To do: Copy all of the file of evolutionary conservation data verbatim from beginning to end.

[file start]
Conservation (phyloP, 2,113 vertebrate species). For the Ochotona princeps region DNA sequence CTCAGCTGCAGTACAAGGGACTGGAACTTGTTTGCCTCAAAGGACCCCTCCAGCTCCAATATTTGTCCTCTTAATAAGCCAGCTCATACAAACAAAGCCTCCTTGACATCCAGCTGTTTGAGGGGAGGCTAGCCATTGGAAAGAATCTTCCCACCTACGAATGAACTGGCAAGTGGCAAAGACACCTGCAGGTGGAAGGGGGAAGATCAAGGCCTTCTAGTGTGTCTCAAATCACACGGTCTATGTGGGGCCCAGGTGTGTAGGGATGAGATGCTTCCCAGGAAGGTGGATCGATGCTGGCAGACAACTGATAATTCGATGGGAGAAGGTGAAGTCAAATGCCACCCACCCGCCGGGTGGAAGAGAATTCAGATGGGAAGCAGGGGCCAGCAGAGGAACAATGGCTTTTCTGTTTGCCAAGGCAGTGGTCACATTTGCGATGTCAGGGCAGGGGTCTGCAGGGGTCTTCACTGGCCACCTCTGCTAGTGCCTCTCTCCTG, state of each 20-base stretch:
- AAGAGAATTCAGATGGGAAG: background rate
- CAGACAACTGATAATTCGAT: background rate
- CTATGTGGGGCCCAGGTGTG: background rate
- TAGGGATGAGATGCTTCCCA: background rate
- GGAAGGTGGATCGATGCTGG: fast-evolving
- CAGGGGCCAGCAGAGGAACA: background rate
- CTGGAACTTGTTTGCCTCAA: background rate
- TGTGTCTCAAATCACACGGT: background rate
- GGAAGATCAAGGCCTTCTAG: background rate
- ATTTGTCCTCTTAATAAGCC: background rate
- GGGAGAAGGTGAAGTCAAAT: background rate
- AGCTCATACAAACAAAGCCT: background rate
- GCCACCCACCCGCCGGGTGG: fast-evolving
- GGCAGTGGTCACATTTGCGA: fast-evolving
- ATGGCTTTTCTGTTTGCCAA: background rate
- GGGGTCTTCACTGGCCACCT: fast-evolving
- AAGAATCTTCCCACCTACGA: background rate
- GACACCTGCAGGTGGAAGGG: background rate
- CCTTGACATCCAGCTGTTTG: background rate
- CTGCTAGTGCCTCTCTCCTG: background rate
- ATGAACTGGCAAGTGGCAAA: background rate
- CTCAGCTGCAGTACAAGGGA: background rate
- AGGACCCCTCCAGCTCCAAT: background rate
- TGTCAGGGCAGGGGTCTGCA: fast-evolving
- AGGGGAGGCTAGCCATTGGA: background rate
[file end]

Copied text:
Conservation (phyloP, 2,113 vertebrate species). For the Ochotona princeps region DNA sequence CTCAGCTGCAGTACAAGGGACTGGAACTTGTTTGCCTCAAAGGACCCCTCCAGCTCCAATATTTGTCCTCTTAATAAGCCAGCTCATACAAACAAAGCCTCCTTGACATCCAGCTGTTTGAGGGGAGGCTAGCCATTGGAAAGAATCTTCCCACCTACGAATGAACTGGCAAGTGGCAAAGACACCTGCAGGTGGAAGGGGGAAGATCAAGGCCTTCTAGTGTGTCTCAAATCACACGGTCTATGTGGGGCCCAGGTGTGTAGGGATGAGATGCTTCCCAGGAAGGTGGATCGATGCTGGCAGACAACTGATAATTCGATGGGAGAAGGTGAAGTCAAATGCCACCCACCCGCCGGGTGGAAGAGAATTCAGATGGGAAGCAGGGGCCAGCAGAGGAACAATGGCTTTTCTGTTTGCCAAGGCAGTGGTCACATTTGCGATGTCAGGGCAGGGGTCTGCAGGGGTCTTCACTGGCCACCTCTGCTAGTGCCTCTCTCCTG, state of each 20-base stretch:
- AAGAGAATTCAGATGGGAAG: background rate
- CAGACAACTGATAATTCGAT: background rate
- CTATGTGGGGCCCAGGTGTG: background rate
- TAGGGATGAGATGCTTCCCA: background rate
- GGAAGGTGGATCGATGCTGG: fast-evolving
- CAGGGGCCAGCAGAGGAACA: background rate
- CTGGAACTTGTTTGCCTCAA: background rate
- TGTGTCTCAAATCACACGGT: background rate
- GGAAGATCAAGGCCTTCTAG: background rate
- ATTTGTCCTCTTAATAAGCC: background rate
- GGGAGAAGGTGAAGTCAAAT: background rate
- AGCTCATACAAACAAAGCCT: background rate
- GCCACCCACCCGCCGGGTGG: fast-evolving
- GGCAGTGGTCACATTTGCGA: fast-evolving
- ATGGCTTTTCTGTTTGCCAA: background rate
- GGGGTCTTCACTGGCCACCT: fast-evolving
- AAGAATCTTCCCACCTACGA: background rate
- GACACCTGCAGGTGGAAGGG: background rate
- CCTTGACATCCAGCTGTTTG: background rate
- CTGCTAGTGCCTCTCTCCTG: background rate
- ATGAACTGGCAAGTGGCAAA: background rate
- CTCAGCTGCAGTACAAGGGA: background rate
- AGGACCCCTCCAGCTCCAAT: background rate
- TGTCAGGGCAGGGGTCTGCA: fast-evolving
- AGGGGAGGCTAGCCATTGGA: background rate